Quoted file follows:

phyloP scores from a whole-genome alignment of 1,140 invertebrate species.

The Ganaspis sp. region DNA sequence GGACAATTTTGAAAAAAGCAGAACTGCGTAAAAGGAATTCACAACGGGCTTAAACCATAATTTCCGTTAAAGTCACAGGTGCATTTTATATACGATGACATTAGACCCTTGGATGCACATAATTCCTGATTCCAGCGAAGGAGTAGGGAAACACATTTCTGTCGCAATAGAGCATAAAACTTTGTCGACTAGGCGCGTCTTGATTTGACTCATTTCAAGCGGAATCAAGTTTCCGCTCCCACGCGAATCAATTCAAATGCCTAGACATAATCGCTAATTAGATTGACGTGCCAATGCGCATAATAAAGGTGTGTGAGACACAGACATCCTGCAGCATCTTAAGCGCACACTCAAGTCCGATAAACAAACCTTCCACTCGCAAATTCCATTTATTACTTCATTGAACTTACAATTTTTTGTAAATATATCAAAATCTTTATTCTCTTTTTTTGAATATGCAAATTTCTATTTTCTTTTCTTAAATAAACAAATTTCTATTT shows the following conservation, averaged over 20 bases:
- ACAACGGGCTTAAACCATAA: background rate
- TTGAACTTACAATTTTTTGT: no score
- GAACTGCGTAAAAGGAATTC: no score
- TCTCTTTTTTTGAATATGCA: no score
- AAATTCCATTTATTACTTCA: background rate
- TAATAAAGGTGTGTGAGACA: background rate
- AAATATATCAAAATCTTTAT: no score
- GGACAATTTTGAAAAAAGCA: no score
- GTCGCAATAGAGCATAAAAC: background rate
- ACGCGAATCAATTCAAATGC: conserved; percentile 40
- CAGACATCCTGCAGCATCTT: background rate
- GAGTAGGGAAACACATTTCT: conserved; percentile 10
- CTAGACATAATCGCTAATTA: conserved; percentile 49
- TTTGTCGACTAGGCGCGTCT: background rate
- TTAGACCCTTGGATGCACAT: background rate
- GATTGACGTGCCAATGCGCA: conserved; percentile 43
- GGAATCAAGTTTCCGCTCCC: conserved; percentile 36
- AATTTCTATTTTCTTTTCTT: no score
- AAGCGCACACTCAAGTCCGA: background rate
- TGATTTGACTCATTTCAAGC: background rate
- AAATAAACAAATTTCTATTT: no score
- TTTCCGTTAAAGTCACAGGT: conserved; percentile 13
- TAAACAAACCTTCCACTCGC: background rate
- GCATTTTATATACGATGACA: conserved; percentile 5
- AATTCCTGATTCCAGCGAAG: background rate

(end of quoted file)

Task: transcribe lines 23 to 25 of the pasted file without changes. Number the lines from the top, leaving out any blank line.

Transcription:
- AAATAAACAAATTTCTATTT: no score
- TTTCCGTTAAAGTCACAGGT: conserved; percentile 13
- TAAACAAACCTTCCACTCGC: background rate